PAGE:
In 2011, Darnell et al. published a study on the Fragile X Mental Retardation Protein (Fmrp) that demonstrated through brute-force biochemistry and elegant informatics, a fundamental role for Fmrp in stalling of ribosomes in the brain . Included was a table of the RNAs identified as bound to Fmrp. While the authors were careful to note their analysis likely “…underestimates the true number of Fmrp-regulated mRNAs,” this table has gradually become taken as the de facto Fmrp regulon - the comprehensive set of transcripts regulated by Fmrp. Since then, it has become recurrent in the psychiatric genetics literature to examine the intersection between the risk genes of a disorder and these Fmrp targets, often demonstrating a significant overlap between the two (for example, [2-8]). However, while statistically significant, these results are difficult to interpret. Does this mean the Fmrp protein is central to all of these diseases and processes? Or is Fmrp binding serving as a proxy for some other features of the genes that may parsimoniously explain their contribution to genetic risk? Here, we test a simple alternative explanation for these Fmrp-related findings: both these Fmrp targets and genes that moderate neurocognitive traits contain a disproportionate number of long and highly brain-expressed genes.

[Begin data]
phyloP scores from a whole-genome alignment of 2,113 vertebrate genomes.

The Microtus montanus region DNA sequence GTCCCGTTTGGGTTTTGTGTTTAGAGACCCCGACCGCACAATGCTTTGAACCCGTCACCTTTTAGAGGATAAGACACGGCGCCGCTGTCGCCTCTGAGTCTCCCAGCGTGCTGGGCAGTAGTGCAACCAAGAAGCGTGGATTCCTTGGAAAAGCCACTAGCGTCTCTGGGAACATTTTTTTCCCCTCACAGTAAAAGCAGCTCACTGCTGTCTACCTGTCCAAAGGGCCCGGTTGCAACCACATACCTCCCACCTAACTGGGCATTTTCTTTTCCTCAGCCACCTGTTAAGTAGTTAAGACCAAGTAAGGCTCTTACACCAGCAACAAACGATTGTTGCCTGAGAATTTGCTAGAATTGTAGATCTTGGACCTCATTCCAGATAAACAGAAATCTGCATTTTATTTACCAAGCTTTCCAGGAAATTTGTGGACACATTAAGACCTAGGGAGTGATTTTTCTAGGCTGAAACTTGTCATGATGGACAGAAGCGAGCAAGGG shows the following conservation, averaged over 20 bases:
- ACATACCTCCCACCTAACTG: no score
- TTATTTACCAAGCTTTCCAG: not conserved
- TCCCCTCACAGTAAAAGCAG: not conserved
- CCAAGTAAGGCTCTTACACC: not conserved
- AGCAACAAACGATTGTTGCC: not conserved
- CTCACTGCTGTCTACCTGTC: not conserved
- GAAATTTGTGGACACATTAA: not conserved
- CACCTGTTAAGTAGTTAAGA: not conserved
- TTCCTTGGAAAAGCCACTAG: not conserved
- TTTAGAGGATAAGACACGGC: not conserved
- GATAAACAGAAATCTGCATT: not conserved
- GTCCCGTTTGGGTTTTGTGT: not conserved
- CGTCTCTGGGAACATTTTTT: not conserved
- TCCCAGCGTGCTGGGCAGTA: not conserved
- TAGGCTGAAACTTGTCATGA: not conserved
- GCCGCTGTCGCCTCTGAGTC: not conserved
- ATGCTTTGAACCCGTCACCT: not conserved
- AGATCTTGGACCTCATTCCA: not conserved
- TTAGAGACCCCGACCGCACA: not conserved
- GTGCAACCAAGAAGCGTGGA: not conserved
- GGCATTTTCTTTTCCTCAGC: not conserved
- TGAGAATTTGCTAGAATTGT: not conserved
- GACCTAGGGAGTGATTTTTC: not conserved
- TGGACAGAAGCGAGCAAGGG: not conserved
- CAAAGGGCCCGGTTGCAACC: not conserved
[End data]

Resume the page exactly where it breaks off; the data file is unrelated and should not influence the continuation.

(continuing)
To test whether this intersection might sometimes lead to a statistical overlap between Fmrp targets and trait-associated genes in the brain, we conducted a simple experiment examining the overlap between a set of genes involved in a neurogenetic trait unrelated to Fragile X Syndrome or psychiatric disorder. It has been recognized that, since body weight tracks with consumptive behaviors, obesity is strongly influenced by genes that are expressed in the brain . Thus, we tested the statistical overlap between reported genes for “obesity-related traits” and the reported Fmrp targets and see a statistical enrichment of a magnitude not too different from that sometimes seen in the literature for psychiatric disorder (P < 0.005,). Thus, the results of our experiment are consistent with the explanation that genes mediating any neurogenetic trait may show overlap with the reported Fmrp targets simply because both sets overlap with the set of genes highly expressed in neural tissue. Indeed, genes reported for several other neurocognitive traits also overlap Fmrp targets with nominal (P < 0.05) significance, for example, “hippocampal atrophy” (P < 0.009), “Alzheimer’s disease” (P < 0.022), and “cognitive performance” (P < 0.012).